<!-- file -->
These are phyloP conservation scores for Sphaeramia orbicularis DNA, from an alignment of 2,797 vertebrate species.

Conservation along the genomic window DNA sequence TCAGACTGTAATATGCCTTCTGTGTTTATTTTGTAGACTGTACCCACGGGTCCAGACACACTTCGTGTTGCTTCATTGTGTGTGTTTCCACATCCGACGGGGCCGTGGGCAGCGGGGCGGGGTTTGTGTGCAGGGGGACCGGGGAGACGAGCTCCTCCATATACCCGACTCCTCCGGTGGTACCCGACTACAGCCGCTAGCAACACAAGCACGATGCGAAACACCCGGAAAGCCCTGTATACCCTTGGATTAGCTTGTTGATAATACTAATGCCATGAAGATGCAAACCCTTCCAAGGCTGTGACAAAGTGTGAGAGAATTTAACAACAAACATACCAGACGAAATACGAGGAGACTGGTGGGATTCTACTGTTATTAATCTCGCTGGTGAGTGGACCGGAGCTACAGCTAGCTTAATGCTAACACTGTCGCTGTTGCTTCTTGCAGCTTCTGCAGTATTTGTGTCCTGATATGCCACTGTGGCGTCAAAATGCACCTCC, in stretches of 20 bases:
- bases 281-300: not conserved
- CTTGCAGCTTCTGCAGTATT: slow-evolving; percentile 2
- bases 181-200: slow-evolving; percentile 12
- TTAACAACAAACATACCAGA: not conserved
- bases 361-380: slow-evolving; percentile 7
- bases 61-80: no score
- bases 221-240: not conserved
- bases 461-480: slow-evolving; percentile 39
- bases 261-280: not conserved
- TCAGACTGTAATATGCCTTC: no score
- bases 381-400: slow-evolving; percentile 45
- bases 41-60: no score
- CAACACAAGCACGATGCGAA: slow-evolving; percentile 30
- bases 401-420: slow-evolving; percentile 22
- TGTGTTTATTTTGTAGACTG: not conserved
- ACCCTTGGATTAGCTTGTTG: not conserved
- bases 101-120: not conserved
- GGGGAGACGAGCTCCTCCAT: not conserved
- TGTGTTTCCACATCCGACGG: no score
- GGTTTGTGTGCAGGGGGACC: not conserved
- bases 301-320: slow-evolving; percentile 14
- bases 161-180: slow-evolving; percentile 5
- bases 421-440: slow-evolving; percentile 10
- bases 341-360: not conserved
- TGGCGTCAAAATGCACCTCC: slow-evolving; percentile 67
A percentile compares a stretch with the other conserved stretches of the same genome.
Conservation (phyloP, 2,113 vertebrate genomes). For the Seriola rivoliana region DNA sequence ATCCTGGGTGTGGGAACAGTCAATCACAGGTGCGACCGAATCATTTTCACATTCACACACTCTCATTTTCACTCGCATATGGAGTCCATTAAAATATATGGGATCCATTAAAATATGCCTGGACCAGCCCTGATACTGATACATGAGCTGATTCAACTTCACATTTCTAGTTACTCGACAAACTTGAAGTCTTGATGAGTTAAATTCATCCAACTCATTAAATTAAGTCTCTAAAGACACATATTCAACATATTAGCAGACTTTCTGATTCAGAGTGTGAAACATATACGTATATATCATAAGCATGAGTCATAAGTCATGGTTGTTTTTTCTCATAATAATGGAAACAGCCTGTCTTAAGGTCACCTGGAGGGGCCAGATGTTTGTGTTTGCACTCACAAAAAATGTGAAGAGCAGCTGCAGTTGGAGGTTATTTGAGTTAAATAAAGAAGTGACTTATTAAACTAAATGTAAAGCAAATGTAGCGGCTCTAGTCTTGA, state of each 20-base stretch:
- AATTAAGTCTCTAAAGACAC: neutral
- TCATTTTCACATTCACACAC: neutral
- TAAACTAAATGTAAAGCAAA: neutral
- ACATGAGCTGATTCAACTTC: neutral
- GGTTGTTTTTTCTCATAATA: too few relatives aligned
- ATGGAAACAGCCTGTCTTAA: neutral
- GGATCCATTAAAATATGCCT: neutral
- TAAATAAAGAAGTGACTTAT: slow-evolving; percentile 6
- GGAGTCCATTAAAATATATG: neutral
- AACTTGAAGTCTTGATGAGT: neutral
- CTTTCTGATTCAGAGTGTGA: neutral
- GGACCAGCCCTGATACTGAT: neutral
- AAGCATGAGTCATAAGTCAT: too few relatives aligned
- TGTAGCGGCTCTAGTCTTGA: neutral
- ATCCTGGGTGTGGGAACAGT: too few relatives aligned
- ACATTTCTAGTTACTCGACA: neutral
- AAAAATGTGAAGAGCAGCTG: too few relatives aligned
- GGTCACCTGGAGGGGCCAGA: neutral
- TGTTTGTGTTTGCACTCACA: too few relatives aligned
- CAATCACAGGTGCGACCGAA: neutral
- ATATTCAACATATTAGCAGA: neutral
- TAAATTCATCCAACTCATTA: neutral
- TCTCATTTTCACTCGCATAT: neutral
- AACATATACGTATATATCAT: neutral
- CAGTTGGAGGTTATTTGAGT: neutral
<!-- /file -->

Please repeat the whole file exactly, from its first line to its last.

These are phyloP conservation scores for Sphaeramia orbicularis DNA, from an alignment of 2,797 vertebrate species.

Conservation along the genomic window DNA sequence TCAGACTGTAATATGCCTTCTGTGTTTATTTTGTAGACTGTACCCACGGGTCCAGACACACTTCGTGTTGCTTCATTGTGTGTGTTTCCACATCCGACGGGGCCGTGGGCAGCGGGGCGGGGTTTGTGTGCAGGGGGACCGGGGAGACGAGCTCCTCCATATACCCGACTCCTCCGGTGGTACCCGACTACAGCCGCTAGCAACACAAGCACGATGCGAAACACCCGGAAAGCCCTGTATACCCTTGGATTAGCTTGTTGATAATACTAATGCCATGAAGATGCAAACCCTTCCAAGGCTGTGACAAAGTGTGAGAGAATTTAACAACAAACATACCAGACGAAATACGAGGAGACTGGTGGGATTCTACTGTTATTAATCTCGCTGGTGAGTGGACCGGAGCTACAGCTAGCTTAATGCTAACACTGTCGCTGTTGCTTCTTGCAGCTTCTGCAGTATTTGTGTCCTGATATGCCACTGTGGCGTCAAAATGCACCTCC, in stretches of 20 bases:
- bases 281-300: not conserved
- CTTGCAGCTTCTGCAGTATT: slow-evolving; percentile 2
- bases 181-200: slow-evolving; percentile 12
- TTAACAACAAACATACCAGA: not conserved
- bases 361-380: slow-evolving; percentile 7
- bases 61-80: no score
- bases 221-240: not conserved
- bases 461-480: slow-evolving; percentile 39
- bases 261-280: not conserved
- TCAGACTGTAATATGCCTTC: no score
- bases 381-400: slow-evolving; percentile 45
- bases 41-60: no score
- CAACACAAGCACGATGCGAA: slow-evolving; percentile 30
- bases 401-420: slow-evolving; percentile 22
- TGTGTTTATTTTGTAGACTG: not conserved
- ACCCTTGGATTAGCTTGTTG: not conserved
- bases 101-120: not conserved
- GGGGAGACGAGCTCCTCCAT: not conserved
- TGTGTTTCCACATCCGACGG: no score
- GGTTTGTGTGCAGGGGGACC: not conserved
- bases 301-320: slow-evolving; percentile 14
- bases 161-180: slow-evolving; percentile 5
- bases 421-440: slow-evolving; percentile 10
- bases 341-360: not conserved
- TGGCGTCAAAATGCACCTCC: slow-evolving; percentile 67
A percentile compares a stretch with the other conserved stretches of the same genome.
Conservation (phyloP, 2,113 vertebrate genomes). For the Seriola rivoliana region DNA sequence ATCCTGGGTGTGGGAACAGTCAATCACAGGTGCGACCGAATCATTTTCACATTCACACACTCTCATTTTCACTCGCATATGGAGTCCATTAAAATATATGGGATCCATTAAAATATGCCTGGACCAGCCCTGATACTGATACATGAGCTGATTCAACTTCACATTTCTAGTTACTCGACAAACTTGAAGTCTTGATGAGTTAAATTCATCCAACTCATTAAATTAAGTCTCTAAAGACACATATTCAACATATTAGCAGACTTTCTGATTCAGAGTGTGAAACATATACGTATATATCATAAGCATGAGTCATAAGTCATGGTTGTTTTTTCTCATAATAATGGAAACAGCCTGTCTTAAGGTCACCTGGAGGGGCCAGATGTTTGTGTTTGCACTCACAAAAAATGTGAAGAGCAGCTGCAGTTGGAGGTTATTTGAGTTAAATAAAGAAGTGACTTATTAAACTAAATGTAAAGCAAATGTAGCGGCTCTAGTCTTGA, state of each 20-base stretch:
- AATTAAGTCTCTAAAGACAC: neutral
- TCATTTTCACATTCACACAC: neutral
- TAAACTAAATGTAAAGCAAA: neutral
- ACATGAGCTGATTCAACTTC: neutral
- GGTTGTTTTTTCTCATAATA: too few relatives aligned
- ATGGAAACAGCCTGTCTTAA: neutral
- GGATCCATTAAAATATGCCT: neutral
- TAAATAAAGAAGTGACTTAT: slow-evolving; percentile 6
- GGAGTCCATTAAAATATATG: neutral
- AACTTGAAGTCTTGATGAGT: neutral
- CTTTCTGATTCAGAGTGTGA: neutral
- GGACCAGCCCTGATACTGAT: neutral
- AAGCATGAGTCATAAGTCAT: too few relatives aligned
- TGTAGCGGCTCTAGTCTTGA: neutral
- ATCCTGGGTGTGGGAACAGT: too few relatives aligned
- ACATTTCTAGTTACTCGACA: neutral
- AAAAATGTGAAGAGCAGCTG: too few relatives aligned
- GGTCACCTGGAGGGGCCAGA: neutral
- TGTTTGTGTTTGCACTCACA: too few relatives aligned
- CAATCACAGGTGCGACCGAA: neutral
- ATATTCAACATATTAGCAGA: neutral
- TAAATTCATCCAACTCATTA: neutral
- TCTCATTTTCACTCGCATAT: neutral
- AACATATACGTATATATCAT: neutral
- CAGTTGGAGGTTATTTGAGT: neutral